Those issues could have been used as mitigation to argue that Dougan shouldn’t get the death penalty.
A conflict also existed because Jackson’s wife, Lougenia Jackson, was his legal secretary. She was assisting her husband on the case of the man whose sister was ruining her marriage. Olive argued that Lougenia Jackson began to despise Dougan and his family as her marriage was breaking up.
After they were divorced, Lougenia Jackson testified she walked in on her husband and Turner having sex in the office library one night. The two women would later have several physical altercations with each other, and people who worked in the office testified that they often heard Ernest Jackson and his wife having loud arguments about the relationship.
Other attorneys working in the office also said Ernest Jackson was distracted by the affair and his mind was not on the case. Jackson, who was prominent in the civil rights movement in the 1950s and ’60s, died in 1979.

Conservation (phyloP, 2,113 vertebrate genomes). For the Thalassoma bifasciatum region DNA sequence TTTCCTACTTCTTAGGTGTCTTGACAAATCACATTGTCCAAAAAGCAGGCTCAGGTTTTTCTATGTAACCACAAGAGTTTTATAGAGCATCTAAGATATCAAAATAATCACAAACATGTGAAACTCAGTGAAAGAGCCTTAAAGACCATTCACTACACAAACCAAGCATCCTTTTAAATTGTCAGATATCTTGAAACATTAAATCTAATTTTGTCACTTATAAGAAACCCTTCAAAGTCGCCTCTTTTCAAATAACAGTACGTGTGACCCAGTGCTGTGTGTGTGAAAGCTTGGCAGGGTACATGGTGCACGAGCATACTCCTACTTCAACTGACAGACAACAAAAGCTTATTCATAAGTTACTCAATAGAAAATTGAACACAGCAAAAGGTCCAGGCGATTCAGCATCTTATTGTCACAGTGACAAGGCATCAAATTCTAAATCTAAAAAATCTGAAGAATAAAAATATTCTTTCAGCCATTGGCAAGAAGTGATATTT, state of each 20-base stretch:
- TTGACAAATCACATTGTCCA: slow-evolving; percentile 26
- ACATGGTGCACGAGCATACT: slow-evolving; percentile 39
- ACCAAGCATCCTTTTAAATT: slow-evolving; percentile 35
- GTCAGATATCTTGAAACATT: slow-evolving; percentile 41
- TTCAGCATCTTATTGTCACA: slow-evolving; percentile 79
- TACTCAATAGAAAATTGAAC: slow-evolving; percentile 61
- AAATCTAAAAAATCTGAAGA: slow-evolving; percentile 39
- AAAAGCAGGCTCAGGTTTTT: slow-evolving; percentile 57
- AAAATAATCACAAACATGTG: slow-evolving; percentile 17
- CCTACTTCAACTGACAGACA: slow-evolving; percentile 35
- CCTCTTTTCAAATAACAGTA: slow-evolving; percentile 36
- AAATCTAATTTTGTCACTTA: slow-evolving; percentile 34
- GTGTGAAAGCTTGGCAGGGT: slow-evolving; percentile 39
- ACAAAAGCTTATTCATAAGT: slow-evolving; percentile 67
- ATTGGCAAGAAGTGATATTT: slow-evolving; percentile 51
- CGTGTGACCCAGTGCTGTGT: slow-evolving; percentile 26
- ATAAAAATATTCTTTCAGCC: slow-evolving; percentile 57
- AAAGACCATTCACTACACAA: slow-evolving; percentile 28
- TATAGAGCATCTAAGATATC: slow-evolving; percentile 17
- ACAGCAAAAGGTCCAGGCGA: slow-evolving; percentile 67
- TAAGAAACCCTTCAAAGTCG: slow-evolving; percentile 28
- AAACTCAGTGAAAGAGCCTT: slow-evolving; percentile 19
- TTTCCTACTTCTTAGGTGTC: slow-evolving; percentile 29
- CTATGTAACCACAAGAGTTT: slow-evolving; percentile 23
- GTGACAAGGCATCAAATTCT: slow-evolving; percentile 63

Johnson ruled the situation was clearly a conflict of interest for Jackson, and he should not have been defending Dougan.
Harry Shorstein, who succeeded Austin as state attorney, said the entire situation is a travesty.
“If you’re sentenced to death in 1975 and you haven’t been executed in 38 years, something is wrong with the system,” Shorstein said.
Around 2005 Shorstein sought a deal that would get Dougan off Death Row under the provision that he would be resentenced to life in prison with no chance to ever get out. Some family members of the victims were supportive, while others opposed, and Shorstein said he didn’t feel comfortable cutting a deal without the full backing of the families.